From Chicaza to Chickasaw: The European Invasion and the Transformation of the Mississippian World, 1540-1715.
By: Robbie Ethridge
From “UM anthropologist’s latest book focuses on transformation of Chickasaw Indians, Thursday-Friday, December 23-24, 2010.” By Edwin Smith, University Communications
The evolution of an early Native American tribe following European settlement is the subject of a new critically acclaimed book by a University of Mississippi anthropologist.
Robby Ethridge’s “From Chicaza to Chickasaw: The European Invasion and the Transformation of the Mississippian World, 1540-1715” (University of North Carolina Press, 2010) traces the metamorphosis of the Native South from Hernando De Soto’s first contact to the dawn of the 18th century. Although thousands of Indians died or were enslaved and virtually all native polities were radically altered in these years, the collapse of this complex prehistoric Mississippian world did not extinguish them, but rather transformed them, said Etheridge, professor of anthropology.
“While the book is very specialized, I’m hoping it will appeal to the general public because of the mostly unknown history of Native Americans that it reveals,” Ethridge said. “For example, few people know that prior to European contact Southern Indian tribes such as the Creeks, Cherokees and Choctaws did not exist. These groups formed as the survivors of the upheaval at contact and began to regroup and restructure their lives.”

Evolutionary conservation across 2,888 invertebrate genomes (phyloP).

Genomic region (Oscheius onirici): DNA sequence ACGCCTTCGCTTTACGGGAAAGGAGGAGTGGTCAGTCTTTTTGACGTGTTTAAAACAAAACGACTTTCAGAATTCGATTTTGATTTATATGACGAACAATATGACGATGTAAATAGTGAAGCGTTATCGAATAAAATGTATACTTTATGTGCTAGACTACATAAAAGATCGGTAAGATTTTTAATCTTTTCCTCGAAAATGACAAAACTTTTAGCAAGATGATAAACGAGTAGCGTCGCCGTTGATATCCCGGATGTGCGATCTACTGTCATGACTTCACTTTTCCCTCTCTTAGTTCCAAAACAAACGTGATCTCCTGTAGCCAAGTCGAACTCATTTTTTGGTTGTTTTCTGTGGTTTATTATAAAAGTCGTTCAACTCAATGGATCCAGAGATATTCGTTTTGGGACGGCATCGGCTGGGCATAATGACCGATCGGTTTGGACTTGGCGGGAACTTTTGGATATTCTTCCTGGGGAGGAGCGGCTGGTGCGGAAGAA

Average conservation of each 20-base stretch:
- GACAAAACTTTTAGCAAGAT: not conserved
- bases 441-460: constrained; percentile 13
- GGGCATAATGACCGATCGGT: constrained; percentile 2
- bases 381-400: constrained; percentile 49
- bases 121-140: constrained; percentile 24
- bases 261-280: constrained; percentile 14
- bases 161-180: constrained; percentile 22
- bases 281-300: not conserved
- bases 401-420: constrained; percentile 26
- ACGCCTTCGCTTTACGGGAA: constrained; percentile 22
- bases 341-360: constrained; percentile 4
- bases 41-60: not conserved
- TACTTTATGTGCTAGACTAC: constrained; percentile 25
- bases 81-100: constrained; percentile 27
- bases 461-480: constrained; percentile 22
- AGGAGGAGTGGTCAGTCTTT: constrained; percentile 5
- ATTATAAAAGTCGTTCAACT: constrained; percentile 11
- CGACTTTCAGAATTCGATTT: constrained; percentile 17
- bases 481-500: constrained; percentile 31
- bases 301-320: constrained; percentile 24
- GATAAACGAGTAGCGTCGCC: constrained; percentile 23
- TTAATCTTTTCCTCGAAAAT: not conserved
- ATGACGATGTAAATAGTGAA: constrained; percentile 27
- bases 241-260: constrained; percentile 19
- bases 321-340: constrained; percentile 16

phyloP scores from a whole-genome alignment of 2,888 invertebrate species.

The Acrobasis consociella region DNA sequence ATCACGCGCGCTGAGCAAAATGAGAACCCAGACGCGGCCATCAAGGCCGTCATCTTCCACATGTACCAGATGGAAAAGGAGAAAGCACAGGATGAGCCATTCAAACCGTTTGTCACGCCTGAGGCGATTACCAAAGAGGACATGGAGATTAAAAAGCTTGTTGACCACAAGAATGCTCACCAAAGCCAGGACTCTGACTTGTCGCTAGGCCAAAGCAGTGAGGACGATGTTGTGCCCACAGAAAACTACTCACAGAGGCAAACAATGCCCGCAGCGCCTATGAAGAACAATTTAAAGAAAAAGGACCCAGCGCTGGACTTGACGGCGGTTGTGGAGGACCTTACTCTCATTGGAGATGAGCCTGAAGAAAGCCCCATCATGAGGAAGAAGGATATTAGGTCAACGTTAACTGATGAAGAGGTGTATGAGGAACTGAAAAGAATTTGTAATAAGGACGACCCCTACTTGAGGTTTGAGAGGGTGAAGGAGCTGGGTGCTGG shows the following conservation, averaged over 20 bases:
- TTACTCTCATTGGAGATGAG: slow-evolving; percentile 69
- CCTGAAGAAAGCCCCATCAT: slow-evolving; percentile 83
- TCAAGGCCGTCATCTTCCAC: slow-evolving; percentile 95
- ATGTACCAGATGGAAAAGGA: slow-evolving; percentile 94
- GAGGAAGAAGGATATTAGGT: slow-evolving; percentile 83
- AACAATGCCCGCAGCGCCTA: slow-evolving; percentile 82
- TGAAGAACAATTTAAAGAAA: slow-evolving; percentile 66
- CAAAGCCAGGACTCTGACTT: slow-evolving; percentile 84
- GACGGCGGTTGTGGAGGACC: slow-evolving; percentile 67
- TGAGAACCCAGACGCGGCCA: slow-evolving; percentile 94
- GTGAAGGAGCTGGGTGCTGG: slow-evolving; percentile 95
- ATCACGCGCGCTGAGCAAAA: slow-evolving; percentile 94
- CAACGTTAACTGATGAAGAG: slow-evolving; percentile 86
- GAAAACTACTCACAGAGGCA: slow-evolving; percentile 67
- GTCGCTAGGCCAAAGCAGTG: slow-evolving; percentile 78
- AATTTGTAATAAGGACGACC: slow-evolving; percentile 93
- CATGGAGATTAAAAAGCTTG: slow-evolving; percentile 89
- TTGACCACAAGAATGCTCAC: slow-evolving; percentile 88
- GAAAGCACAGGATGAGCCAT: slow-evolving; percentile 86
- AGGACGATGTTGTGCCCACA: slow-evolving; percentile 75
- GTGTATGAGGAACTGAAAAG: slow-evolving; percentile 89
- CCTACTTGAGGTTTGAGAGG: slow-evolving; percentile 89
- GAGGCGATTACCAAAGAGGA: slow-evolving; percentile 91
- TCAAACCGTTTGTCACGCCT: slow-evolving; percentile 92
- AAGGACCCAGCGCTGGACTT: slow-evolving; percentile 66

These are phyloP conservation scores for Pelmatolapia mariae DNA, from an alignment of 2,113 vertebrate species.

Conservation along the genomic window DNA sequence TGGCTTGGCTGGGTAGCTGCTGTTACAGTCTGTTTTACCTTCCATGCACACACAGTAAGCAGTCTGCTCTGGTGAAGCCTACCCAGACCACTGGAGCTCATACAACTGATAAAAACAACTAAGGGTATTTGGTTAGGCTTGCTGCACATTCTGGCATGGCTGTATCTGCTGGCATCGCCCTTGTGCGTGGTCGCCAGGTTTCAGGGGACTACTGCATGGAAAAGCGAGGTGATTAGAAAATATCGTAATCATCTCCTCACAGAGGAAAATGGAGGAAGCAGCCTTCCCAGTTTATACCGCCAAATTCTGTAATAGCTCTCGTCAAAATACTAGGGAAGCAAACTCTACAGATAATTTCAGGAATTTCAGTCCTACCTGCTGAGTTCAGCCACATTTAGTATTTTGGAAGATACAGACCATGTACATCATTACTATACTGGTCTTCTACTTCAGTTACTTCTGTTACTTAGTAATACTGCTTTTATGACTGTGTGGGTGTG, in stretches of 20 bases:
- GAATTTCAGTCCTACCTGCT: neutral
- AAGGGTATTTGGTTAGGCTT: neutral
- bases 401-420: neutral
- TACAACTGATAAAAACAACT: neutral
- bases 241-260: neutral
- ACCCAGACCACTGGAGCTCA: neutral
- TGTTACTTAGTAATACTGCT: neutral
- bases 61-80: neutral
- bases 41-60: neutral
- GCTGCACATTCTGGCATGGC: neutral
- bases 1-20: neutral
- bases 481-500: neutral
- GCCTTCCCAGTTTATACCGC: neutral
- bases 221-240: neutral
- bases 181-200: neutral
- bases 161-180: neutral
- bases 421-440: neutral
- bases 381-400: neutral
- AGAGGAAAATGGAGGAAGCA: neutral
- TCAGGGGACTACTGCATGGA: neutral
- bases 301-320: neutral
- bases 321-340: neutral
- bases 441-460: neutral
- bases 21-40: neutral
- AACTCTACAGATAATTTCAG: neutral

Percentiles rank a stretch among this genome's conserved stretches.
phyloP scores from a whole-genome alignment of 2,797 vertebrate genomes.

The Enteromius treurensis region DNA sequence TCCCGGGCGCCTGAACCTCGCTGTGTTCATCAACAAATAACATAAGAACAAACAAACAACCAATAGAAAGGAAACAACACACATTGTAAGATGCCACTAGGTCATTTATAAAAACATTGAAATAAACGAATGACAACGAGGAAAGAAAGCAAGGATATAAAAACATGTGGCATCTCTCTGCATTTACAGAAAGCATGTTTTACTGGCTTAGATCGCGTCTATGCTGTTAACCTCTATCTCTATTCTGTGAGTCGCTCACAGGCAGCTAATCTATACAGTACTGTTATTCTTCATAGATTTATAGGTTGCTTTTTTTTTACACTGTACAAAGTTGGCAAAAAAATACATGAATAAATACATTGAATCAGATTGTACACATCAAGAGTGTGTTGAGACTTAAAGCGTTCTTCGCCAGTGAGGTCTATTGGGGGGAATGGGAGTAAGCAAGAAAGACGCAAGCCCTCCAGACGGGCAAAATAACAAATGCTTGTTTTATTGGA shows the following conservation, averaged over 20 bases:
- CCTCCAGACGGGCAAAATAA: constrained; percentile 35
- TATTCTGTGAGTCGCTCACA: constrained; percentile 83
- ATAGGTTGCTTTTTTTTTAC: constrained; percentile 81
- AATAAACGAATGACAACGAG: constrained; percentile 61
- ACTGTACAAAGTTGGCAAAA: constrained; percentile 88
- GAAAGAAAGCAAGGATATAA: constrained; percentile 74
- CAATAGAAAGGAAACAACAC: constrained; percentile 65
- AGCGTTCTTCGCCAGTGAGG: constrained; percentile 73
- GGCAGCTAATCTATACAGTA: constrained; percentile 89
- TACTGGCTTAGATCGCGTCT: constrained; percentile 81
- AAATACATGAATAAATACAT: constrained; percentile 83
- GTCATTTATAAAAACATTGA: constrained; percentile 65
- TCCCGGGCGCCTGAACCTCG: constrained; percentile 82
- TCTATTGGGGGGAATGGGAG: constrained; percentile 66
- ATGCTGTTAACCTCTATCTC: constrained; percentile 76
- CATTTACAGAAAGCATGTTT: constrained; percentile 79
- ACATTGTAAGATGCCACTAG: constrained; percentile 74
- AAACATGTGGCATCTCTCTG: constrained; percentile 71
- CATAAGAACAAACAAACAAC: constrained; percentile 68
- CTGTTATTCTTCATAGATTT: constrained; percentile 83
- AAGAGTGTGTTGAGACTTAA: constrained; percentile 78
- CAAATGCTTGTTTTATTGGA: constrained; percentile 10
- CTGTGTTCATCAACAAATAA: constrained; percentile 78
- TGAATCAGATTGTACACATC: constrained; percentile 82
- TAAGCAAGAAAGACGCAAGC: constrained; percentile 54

Ethridge, who has established herself as a leader in the field of indigenous American history, uses a new interpretive frame-work that she calls the “Mississippian shatter zone” to closely follow the story of the Chickasaws throughout this period. Using archaeological and documentary evidence, Ethridge illuminates the Native South in its earliest colonial context and sheds new light on the profound upheaval and cultural transformation experienced by the region’s first peoples.
Part of the reason for this upheaval was the commercial trade in Indian slaves that Europeans brought to the New World.
“Just as African groups in later years began to conquer one another to provide slaves to the European slave trade, Southern Indian Tribes did the same,” Ethridge said. “In efforts to escape being enslaved, native groups fled slave raiders and the survivors often migrated all over the region.”
The book received high praises before its Dec. 15 release.
“Robbie Ethridge’s latest book is a logical step in a long-range research program aimed at exploring the transition from prehistory to history in the American South,” said Jay Johnson, UM professor of sociology and anthropology. “It is an important book that will become essential reading for anyone trying to understand the early Colonial period, irrespective of whether they are an archaeologist or historian.”
Robbie Ethridge’s innovative, imaginative work of scholarship provides the only modern, comprehensive survey of all the Southeastern Indians during the protohistoric period,” wrote University of Alabama professor Gregory Waselkov.